Death penalty from lay judge trial overturned


The Tokyo High Court on Thursday overturned a lower court decision in a lay judge trial that sentenced a 62-year-old man to death for murder, commuting the sentence to life in prison.

In March 2011, a panel of three professional and six citizen judges in the Tokyo District Court gave the death penalty to Kazuo Ino for killing 74-year-old Nobuji Igarashi only six months after serving a 20-year prison sentence for killing his wife and daughter in 1988.

The presiding judge in the high court trial, Hitoshi Murase, said Thursday the lower court erred by placing too much emphasis on Ino’s previous crimes.

This is the first time a high court has overturned a death sentence issued in a lay judge trial.

Murase reviewed previous capital punishment cases in which the defendants’ criminal records had been given importance and noted that in most of them the defendants, having been sentenced to life in prison for murder, committed similar crimes when they were free on parole.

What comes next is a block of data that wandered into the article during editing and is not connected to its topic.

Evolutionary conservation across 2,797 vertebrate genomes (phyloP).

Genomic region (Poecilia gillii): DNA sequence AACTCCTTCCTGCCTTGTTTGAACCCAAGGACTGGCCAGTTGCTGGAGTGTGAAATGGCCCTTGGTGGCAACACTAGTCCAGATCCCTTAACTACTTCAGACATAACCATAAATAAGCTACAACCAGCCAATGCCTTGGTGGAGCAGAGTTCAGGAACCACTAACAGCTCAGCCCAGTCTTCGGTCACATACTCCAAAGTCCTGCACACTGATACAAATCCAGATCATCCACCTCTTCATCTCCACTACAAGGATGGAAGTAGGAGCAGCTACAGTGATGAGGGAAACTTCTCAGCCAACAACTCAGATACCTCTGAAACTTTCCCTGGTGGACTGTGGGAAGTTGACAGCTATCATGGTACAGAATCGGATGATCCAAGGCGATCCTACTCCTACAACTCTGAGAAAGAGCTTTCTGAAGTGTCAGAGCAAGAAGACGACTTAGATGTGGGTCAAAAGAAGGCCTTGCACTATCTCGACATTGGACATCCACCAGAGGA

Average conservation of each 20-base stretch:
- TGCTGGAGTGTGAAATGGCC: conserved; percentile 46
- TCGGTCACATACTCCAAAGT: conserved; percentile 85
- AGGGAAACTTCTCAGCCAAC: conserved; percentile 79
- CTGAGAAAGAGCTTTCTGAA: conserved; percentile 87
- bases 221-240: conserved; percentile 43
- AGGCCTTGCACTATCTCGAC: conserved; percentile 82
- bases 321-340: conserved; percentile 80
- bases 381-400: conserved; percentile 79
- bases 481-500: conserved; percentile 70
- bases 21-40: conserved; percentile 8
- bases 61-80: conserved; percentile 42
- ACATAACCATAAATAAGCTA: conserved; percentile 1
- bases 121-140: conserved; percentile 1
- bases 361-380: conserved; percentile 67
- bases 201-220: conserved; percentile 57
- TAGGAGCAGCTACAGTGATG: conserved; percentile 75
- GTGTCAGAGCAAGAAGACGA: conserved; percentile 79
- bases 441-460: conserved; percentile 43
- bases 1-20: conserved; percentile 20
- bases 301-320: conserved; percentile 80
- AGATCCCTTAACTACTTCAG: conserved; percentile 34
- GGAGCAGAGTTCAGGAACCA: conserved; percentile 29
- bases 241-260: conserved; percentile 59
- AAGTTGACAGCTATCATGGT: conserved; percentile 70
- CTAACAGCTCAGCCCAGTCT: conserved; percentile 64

Murase said Ino killed his wife after a quarrel and then tried to force their daughter to die with him, but there were no similarities between that case and the killing of Igarashi some 20 years later.

The judge said Ino’s latest crime did not constitute a capital offense given that there was only one victim and that it was not premeditated.

Despite the commutation, Ino’s lawyers said he will still file an appeal with the Supreme Court because he still maintains his innocence.

Both the lower and high courts found Ino guilty of breaking into an apartment in Tokyo’s Minami-Aoyama district in November 2009 with the intention of committing robbery and of killing Igarashi by stabbing him in the neck with a kitchen knife.

Ino was sentenced to 20 years in 1989 for killing his 36-year-old wife at their home in the city of Chiba and setting fire to it, resulting in the death of their 3-year-old daughter.

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